Scientists from Griffith University, Ohio State University College of Medicine, and other institutions recently published a detailed study of phase-variable expression of a DNA methyltransferase in non-typeable Haemophilus influenzae, the predominant cause of pediatric middle ear infections. The team found that the bacterium’s epigenetic switch regulates proteins used in current vaccine candidates and influences important traits including antibiotic resistance, ability to evade the host immune system, and biofilm formation, which significantly contributes to chronic infection.
The paper, “A biphasic epigenetic switch controls immunoevasion, virulence and niche adaptation in non-typeable Haemophilus influenzae,” was published in Nature Communications last month by lead author John Atack, senior author Michael Jennings, and colleagues. Their study of H. influenzae used SMRT® Sequencing to elucidate the genome and epigenome of multiple bacterial strains collected across several decades. Closed genome assemblies were generated for all five bacterial strains sequenced.
The scientists aimed to identify the DNA recognition motifs for the bacterium’s five known alleles of the N6-adenine DNA methyltransferase, ModA, which has been linked to random on/off switching. Atack and colleagues found that these phasevarions actively alter gene expression in every strain analyzed, and also successfully identified a novel allele in this system. Based on SMRT Sequencing data, most alleles were classified as having “prototypical type III methyltransferase recognition sequences,” but one allele was found to recognize a four-base motif instead of the traditional five.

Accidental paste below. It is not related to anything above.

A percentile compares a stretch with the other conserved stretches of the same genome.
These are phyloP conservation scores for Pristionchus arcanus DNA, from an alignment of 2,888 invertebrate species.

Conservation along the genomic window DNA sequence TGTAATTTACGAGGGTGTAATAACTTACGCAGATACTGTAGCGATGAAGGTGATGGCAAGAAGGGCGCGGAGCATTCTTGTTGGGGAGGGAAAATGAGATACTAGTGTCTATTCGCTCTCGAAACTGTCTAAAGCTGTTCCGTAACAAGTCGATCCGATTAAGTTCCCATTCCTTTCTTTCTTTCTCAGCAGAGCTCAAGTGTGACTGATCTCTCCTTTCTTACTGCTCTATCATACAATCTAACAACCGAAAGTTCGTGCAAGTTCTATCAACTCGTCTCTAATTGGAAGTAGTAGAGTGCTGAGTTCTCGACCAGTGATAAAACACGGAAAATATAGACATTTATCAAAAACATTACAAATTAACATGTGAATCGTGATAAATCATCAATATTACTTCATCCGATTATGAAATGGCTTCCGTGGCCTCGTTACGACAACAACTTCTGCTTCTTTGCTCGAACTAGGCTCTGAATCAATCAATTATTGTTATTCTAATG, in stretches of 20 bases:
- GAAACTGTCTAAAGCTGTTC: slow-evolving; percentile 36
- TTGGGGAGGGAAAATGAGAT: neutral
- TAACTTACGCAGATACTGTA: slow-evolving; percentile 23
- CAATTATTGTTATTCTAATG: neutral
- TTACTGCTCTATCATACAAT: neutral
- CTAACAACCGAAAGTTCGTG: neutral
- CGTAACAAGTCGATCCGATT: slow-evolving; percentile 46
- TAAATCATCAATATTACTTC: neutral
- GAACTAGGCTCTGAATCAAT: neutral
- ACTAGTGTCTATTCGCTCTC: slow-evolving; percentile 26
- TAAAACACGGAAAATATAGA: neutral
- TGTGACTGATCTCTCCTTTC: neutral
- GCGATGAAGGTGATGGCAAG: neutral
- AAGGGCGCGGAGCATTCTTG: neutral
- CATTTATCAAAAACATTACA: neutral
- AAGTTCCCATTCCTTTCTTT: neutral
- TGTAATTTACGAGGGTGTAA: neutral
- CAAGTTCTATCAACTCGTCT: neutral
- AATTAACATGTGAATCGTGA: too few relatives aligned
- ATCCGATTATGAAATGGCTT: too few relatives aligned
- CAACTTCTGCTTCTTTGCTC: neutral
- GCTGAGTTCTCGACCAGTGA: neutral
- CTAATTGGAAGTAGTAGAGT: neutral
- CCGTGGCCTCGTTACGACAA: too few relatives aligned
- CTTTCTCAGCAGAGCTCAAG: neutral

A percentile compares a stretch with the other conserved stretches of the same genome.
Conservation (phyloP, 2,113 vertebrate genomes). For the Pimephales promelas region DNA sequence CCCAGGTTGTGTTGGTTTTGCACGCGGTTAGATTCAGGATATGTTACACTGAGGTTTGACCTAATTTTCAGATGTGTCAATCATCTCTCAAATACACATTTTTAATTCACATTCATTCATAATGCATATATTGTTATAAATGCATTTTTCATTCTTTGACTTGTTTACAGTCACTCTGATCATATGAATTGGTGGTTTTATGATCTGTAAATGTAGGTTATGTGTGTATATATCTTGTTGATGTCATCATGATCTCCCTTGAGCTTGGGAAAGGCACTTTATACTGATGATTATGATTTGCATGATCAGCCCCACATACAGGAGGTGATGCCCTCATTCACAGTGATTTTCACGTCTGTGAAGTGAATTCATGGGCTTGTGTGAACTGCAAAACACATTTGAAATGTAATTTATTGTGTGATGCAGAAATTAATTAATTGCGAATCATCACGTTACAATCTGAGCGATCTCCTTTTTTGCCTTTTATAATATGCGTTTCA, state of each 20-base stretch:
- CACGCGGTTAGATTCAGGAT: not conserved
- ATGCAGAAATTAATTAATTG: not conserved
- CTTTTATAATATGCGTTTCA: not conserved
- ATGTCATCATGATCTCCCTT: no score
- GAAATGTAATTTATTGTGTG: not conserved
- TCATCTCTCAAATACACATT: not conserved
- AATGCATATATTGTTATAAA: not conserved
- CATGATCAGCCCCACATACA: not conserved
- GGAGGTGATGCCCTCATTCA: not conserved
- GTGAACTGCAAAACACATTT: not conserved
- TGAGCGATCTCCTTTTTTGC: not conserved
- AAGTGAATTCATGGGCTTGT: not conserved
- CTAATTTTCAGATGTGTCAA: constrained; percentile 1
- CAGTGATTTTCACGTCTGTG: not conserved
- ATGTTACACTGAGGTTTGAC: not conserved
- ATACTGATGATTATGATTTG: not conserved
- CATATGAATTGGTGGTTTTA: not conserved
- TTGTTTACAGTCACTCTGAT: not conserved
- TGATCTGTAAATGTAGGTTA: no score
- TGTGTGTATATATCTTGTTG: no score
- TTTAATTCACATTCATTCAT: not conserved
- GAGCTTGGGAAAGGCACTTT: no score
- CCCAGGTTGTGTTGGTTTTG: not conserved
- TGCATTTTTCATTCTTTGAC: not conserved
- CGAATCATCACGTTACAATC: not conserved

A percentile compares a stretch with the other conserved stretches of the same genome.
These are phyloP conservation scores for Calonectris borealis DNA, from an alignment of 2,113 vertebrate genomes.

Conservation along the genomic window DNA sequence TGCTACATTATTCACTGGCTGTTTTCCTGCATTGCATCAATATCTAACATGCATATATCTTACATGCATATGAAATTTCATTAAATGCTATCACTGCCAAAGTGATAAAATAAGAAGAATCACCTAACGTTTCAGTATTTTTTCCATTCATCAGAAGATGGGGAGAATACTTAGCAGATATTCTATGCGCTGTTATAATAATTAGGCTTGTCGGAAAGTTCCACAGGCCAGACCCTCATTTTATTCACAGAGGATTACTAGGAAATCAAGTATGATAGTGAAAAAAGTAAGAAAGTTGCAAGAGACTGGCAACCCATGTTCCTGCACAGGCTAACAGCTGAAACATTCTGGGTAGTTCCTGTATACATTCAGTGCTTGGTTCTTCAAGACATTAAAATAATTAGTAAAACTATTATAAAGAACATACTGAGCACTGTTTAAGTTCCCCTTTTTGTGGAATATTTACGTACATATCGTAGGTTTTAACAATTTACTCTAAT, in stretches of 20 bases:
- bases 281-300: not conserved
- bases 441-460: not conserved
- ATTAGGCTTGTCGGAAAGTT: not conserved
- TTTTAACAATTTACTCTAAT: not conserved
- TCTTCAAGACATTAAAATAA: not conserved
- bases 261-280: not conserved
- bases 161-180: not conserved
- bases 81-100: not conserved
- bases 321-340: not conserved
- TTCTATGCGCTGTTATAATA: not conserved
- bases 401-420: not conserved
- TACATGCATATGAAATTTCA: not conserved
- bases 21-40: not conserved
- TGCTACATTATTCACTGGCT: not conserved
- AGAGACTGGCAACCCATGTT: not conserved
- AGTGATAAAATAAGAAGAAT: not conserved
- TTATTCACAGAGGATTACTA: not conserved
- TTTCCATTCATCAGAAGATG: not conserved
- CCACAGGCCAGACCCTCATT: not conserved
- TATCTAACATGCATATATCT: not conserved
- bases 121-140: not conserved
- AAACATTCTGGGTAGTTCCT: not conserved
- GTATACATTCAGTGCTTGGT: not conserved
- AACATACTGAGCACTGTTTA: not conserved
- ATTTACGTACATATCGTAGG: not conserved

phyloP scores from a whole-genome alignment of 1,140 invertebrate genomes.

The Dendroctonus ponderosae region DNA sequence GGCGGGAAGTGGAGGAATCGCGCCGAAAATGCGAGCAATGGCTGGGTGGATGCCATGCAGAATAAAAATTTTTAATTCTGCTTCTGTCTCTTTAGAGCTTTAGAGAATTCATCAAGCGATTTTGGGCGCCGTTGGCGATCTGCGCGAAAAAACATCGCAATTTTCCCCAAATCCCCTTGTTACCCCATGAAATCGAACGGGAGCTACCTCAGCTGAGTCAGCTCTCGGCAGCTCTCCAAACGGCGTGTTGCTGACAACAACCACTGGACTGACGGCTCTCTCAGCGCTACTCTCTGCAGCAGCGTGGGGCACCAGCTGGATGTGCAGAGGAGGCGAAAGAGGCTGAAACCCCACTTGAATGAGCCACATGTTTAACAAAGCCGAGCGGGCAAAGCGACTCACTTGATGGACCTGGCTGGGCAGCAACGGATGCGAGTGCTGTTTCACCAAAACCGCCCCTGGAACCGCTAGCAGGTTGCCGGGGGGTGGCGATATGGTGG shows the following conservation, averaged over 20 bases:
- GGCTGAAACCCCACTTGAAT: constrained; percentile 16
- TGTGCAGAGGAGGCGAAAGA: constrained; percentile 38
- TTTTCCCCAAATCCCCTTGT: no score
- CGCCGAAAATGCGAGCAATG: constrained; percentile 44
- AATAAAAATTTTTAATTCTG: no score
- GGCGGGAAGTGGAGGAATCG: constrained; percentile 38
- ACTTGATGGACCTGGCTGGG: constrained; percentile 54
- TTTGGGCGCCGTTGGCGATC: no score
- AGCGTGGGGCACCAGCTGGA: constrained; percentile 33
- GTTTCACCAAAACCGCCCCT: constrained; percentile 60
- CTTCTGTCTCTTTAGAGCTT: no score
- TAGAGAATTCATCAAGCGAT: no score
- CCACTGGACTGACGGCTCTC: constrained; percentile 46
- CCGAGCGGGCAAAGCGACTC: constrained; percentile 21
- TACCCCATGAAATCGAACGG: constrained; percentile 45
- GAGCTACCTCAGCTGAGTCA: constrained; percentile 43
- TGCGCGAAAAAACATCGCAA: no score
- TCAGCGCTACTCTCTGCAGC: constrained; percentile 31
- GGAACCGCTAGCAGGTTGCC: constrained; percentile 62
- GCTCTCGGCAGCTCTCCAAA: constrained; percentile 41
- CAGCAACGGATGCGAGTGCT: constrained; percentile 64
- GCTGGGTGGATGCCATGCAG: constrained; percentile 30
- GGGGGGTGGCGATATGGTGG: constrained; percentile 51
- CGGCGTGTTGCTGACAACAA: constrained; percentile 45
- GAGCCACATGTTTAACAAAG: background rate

The impact of this allele-specific epigenetic switch on bacterial pathogenesis and disease was examined in detail. The scientists demonstrated that these phasevarions influence bacterial susceptibility to a number of antibiotics, including ampicillin and erythromycin, which are commonly used to treat H. influenzae infection. The group discovered that these switches influence the protein expression of several potential vaccine candidates currently in development. They also report that phasevarions are prevalent in H. influenzae strains found in healthy people, not just those associated with chronic infections.
The scientists also investigated the influence of these alleles using a chinchilla model for ear infection, providing the first in vivo evidence for consistent selection of the “on” phenotype for one of the phasevarion alleles. “This indicates that switching of the modA2 phasevarion plays an important role in niche adaptation to the middle ear,” Atack et al. write.
These results demand additional study, the authors say. “Defining the stable immunological target that NTHi [H. influenzae] represents requires a full analysis of the impact of phasevarions on NTHi gene expression, and future vaccine candidates will need to be assessed to confirm that their expression is not influenced by the epigenetic changes that result from phasevarion ON/OFF switching,” they write. “Bacterial epigenetics is a key emerging field in bacterial pathogenesis and a new challenge to vaccine development for these important human pathogens.”